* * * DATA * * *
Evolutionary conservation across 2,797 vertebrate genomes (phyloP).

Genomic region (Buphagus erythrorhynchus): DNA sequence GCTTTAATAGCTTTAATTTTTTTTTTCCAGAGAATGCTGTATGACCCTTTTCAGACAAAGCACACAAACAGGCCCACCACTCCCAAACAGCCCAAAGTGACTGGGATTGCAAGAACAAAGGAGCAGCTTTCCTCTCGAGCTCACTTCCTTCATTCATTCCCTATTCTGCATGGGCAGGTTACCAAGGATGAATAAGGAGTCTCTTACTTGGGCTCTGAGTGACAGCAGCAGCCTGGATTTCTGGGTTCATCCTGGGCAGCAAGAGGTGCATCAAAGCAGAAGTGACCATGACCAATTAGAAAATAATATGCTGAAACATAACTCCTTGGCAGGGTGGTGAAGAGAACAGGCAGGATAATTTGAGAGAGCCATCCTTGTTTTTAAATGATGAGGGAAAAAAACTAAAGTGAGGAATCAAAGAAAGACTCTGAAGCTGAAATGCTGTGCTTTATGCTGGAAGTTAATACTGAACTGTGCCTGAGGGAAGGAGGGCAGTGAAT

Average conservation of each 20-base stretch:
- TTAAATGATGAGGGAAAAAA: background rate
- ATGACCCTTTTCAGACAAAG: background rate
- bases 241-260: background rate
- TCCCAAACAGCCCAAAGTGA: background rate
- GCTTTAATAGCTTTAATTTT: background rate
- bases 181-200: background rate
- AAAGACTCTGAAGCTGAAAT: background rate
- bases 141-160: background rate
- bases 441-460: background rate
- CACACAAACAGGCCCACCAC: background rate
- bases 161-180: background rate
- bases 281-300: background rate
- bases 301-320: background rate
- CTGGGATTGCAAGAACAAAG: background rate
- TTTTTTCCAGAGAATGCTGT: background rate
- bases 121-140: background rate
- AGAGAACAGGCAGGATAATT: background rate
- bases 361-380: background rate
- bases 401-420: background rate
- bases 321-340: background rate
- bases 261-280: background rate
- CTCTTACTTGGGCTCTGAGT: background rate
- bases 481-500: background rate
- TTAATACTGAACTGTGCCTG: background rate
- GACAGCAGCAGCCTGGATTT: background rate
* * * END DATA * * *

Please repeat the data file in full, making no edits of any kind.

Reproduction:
Evolutionary conservation across 2,797 vertebrate genomes (phyloP).

Genomic region (Buphagus erythrorhynchus): DNA sequence GCTTTAATAGCTTTAATTTTTTTTTTCCAGAGAATGCTGTATGACCCTTTTCAGACAAAGCACACAAACAGGCCCACCACTCCCAAACAGCCCAAAGTGACTGGGATTGCAAGAACAAAGGAGCAGCTTTCCTCTCGAGCTCACTTCCTTCATTCATTCCCTATTCTGCATGGGCAGGTTACCAAGGATGAATAAGGAGTCTCTTACTTGGGCTCTGAGTGACAGCAGCAGCCTGGATTTCTGGGTTCATCCTGGGCAGCAAGAGGTGCATCAAAGCAGAAGTGACCATGACCAATTAGAAAATAATATGCTGAAACATAACTCCTTGGCAGGGTGGTGAAGAGAACAGGCAGGATAATTTGAGAGAGCCATCCTTGTTTTTAAATGATGAGGGAAAAAAACTAAAGTGAGGAATCAAAGAAAGACTCTGAAGCTGAAATGCTGTGCTTTATGCTGGAAGTTAATACTGAACTGTGCCTGAGGGAAGGAGGGCAGTGAAT

Average conservation of each 20-base stretch:
- TTAAATGATGAGGGAAAAAA: background rate
- ATGACCCTTTTCAGACAAAG: background rate
- bases 241-260: background rate
- TCCCAAACAGCCCAAAGTGA: background rate
- GCTTTAATAGCTTTAATTTT: background rate
- bases 181-200: background rate
- AAAGACTCTGAAGCTGAAAT: background rate
- bases 141-160: background rate
- bases 441-460: background rate
- CACACAAACAGGCCCACCAC: background rate
- bases 161-180: background rate
- bases 281-300: background rate
- bases 301-320: background rate
- CTGGGATTGCAAGAACAAAG: background rate
- TTTTTTCCAGAGAATGCTGT: background rate
- bases 121-140: background rate
- AGAGAACAGGCAGGATAATT: background rate
- bases 361-380: background rate
- bases 401-420: background rate
- bases 321-340: background rate
- bases 261-280: background rate
- CTCTTACTTGGGCTCTGAGT: background rate
- bases 481-500: background rate
- TTAATACTGAACTGTGCCTG: background rate
- GACAGCAGCAGCCTGGATTT: background rate